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Airbus DS Optronics Gmbh v. Nivisys LLC

United States District Court, D. Arizona

May 2, 2016

Airbus DS Optronics GmbH, Plaintiff,
Nivisys LLC, et al., Defendants.


James A. Teilborg Senior United States District Judge.

Pending before the Court is Plaintiff Airbus DS Optronics GmbH’s[1] motion for partial summary judgment with respect to affirmative defenses pleaded by Defendants Nivisys, LLC (“Nivisys”) and WWWT Enterprises, LLC (“WWWT”).[2] (Doc. 152). Plaintiff contends that these affirmative defenses fail as a matter of law or, in the alternative, are barred by the doctrine of res judicata because they seek to collaterally attack a valid judgment obtained in prior litigation. (Id. at 2). Having reviewed the parties’ filings and considered oral argument, the Court now rules on the motion.


Plaintiff filed the instant action against Defendants in Maricopa County Superior Court on October 28, 2014, which was thereafter removed to this Court pursuant to 28 U.S.C. § 1441(b) (2012). (Doc. 1). The core of the Second Amended Complaint (“SAC”) is Plaintiff’s contention that Defendants are liable for a judgment previously obtained against Nivisys Industries. (Doc. 112 at 5-7). The aforementioned judgment arose out of a contract between Plaintiff and Nivisys Industries, in which Plaintiff agreed to manufacture and supply a number of optic components to Nivisys Industries. (Doc. 153-1 at 3). After Nivisys Industries breached, Plaintiff filed suit in Stuttgart Regional Court, Germany on May 29, 2012. (Doc. 153-6 at 2). The suit culminated in a default judgment against Nivisys Industries for €748, 750. (153-11 at 2-7). Plaintiff later filed suit against Nivisys Industries in Maricopa County, [3] seeking to “recognize and enforce” the German judgment, (Doc. 153-1 at 2-3), and on April 16, 2014, obtained judgment for $1, 269, 290.05. (Doc. 153-13 at 2-3).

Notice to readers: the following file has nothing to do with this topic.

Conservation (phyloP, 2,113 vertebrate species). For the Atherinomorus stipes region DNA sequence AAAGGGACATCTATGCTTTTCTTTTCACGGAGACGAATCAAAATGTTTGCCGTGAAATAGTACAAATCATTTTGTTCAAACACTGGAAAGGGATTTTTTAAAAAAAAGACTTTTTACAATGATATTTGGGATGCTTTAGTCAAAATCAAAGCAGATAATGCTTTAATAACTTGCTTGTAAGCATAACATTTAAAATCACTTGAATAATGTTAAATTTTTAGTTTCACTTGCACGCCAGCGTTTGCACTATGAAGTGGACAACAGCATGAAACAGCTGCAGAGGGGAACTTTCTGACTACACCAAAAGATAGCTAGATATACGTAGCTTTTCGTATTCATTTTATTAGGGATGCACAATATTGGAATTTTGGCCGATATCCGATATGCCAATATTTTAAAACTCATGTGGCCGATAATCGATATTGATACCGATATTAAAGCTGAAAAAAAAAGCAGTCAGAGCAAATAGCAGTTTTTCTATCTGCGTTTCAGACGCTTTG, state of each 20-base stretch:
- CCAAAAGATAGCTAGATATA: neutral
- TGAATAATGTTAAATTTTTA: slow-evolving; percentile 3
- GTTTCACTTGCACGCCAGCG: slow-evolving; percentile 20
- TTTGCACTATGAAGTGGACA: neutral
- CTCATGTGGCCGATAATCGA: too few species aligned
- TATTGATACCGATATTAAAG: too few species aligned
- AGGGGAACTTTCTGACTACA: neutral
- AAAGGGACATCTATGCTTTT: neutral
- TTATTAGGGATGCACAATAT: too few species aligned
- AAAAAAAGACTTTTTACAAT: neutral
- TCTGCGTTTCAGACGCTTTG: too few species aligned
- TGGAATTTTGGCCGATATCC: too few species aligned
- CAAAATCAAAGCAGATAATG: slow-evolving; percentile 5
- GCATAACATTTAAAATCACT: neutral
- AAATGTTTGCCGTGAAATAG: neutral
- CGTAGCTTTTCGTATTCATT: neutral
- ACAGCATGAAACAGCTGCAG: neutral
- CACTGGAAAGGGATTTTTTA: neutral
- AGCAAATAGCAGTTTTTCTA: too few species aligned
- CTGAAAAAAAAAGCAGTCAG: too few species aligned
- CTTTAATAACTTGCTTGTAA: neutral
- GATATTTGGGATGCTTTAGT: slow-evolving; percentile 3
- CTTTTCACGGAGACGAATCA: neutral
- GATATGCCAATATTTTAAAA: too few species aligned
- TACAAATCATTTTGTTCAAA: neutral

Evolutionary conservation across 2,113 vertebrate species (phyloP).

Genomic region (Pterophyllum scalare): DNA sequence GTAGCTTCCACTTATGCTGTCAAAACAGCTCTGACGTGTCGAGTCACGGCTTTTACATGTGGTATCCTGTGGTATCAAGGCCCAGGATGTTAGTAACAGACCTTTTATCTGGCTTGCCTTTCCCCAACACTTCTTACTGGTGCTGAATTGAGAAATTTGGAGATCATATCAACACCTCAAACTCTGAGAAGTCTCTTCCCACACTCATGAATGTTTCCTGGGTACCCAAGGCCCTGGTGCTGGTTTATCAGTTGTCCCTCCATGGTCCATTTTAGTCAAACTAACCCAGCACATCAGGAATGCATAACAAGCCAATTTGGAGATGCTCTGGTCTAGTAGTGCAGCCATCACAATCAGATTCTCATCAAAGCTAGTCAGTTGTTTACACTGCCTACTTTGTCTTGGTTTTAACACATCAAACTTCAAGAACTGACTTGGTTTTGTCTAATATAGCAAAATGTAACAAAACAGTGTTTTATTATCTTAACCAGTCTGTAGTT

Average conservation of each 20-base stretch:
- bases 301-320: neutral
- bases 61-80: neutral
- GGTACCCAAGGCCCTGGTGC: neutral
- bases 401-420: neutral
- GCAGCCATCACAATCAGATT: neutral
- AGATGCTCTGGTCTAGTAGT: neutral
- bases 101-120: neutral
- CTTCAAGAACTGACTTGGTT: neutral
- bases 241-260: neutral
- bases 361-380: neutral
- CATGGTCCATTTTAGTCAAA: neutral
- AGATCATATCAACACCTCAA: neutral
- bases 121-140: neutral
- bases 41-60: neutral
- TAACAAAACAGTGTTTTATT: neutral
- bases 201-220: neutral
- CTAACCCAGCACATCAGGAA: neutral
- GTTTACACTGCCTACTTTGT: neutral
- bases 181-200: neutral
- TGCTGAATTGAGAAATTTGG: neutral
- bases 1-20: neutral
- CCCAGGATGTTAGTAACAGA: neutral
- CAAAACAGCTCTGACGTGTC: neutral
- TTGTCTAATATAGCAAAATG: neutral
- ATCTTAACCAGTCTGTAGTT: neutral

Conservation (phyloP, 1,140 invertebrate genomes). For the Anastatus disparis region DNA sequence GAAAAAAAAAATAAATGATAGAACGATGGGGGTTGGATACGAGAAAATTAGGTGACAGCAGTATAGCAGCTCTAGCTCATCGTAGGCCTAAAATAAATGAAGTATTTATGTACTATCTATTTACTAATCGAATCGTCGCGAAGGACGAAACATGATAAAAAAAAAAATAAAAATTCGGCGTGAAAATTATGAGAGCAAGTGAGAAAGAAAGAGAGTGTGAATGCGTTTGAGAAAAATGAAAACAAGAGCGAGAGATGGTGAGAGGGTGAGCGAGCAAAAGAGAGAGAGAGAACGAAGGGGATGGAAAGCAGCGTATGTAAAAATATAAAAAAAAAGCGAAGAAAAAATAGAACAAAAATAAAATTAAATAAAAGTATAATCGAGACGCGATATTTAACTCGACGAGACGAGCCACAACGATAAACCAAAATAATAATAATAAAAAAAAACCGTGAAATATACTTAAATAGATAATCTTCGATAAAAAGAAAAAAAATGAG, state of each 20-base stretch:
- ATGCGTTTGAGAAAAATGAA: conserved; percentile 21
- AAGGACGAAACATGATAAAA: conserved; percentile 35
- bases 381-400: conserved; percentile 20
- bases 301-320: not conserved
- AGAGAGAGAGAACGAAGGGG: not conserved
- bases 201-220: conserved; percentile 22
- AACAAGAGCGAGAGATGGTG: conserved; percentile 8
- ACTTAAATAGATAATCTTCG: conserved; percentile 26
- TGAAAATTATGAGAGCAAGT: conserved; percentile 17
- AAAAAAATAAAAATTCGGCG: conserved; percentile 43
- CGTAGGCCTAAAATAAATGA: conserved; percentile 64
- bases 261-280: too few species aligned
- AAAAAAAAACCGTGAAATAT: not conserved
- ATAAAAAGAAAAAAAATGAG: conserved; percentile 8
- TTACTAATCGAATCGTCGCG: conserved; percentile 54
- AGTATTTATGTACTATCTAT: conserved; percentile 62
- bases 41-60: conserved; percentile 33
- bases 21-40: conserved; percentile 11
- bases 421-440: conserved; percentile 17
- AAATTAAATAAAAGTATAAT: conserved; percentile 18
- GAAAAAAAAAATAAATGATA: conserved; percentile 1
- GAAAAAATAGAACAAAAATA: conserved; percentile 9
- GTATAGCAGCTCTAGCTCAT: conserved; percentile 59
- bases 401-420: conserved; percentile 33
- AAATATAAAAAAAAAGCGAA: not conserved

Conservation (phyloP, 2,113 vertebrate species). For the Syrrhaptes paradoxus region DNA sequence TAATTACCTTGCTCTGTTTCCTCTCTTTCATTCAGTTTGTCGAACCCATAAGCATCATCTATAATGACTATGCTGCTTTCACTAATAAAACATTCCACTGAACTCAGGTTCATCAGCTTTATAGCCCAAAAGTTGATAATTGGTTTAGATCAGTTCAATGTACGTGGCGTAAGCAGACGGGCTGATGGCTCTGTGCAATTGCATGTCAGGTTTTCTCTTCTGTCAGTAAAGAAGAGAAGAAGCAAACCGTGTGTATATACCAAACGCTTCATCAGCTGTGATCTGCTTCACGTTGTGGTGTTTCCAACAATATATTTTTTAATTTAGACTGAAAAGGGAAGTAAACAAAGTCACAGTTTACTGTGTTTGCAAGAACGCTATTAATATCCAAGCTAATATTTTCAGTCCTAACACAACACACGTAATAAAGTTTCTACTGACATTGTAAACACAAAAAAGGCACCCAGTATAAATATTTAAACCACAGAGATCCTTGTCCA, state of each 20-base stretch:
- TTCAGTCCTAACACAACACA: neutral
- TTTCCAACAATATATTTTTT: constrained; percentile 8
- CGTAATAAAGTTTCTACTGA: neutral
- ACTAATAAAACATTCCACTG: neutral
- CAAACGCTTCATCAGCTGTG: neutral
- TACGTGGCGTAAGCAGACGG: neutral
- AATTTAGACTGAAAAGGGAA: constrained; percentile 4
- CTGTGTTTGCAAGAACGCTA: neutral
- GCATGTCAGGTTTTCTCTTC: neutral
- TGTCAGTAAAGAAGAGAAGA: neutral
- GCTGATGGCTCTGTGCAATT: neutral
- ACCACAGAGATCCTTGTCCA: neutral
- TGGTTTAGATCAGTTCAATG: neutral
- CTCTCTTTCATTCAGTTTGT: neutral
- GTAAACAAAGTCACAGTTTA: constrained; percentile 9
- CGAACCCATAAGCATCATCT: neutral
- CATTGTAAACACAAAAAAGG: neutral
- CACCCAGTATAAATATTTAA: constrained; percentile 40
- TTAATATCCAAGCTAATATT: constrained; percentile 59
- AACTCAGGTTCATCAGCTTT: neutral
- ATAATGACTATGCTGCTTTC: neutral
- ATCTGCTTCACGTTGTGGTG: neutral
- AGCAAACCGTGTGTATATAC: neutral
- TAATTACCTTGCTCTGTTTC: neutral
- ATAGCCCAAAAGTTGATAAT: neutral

After the current matter proceeded to discovery, a dispute arose concerning certain document production requests. (Doc. 116). Defendants pleaded a number of affirmative defenses in their respective answers, and sought the production of documents to substantiate these defenses. (Doc. 129 at 2-5). Plaintiff objected on the grounds that the requests sought “information concerning issues fully resolved by two prior judgments, ” (Doc. 133 at 1-2), and subsequently filed a motion to strike Defendants’ affirmative defenses pursuant to Federal Rule of Civil Procedure 12(f). (Doc. 136).

On December 7, 2015, [4] the Court found that the proper means to adjudicate the parties’ discovery dispute-and Plaintiff’s argument that certain of Defendants’ affirmative defenses were barred as a matter of law-was by summary judgment, and ordered Plaintiff to file a Fed.R.Civ.P. 56(f) motion. (Doc. 143 at 1-2). “Those of Defendants’ affirmative defenses that d[id] not fail as a matter of law” would “define the scope of what potentially discoverable evidence is relevant under [Fed. R. Civ. P.] 26(b)(1)” and allow the Court to “rule on the discovery dispute over Defendants[’] request for ‘documents relating to the underlying dispute’ that culminated in a judgment against Nivisys Industries, LLC.” (Doc. 143 at 2 (quoting Doc. 129 at 2)).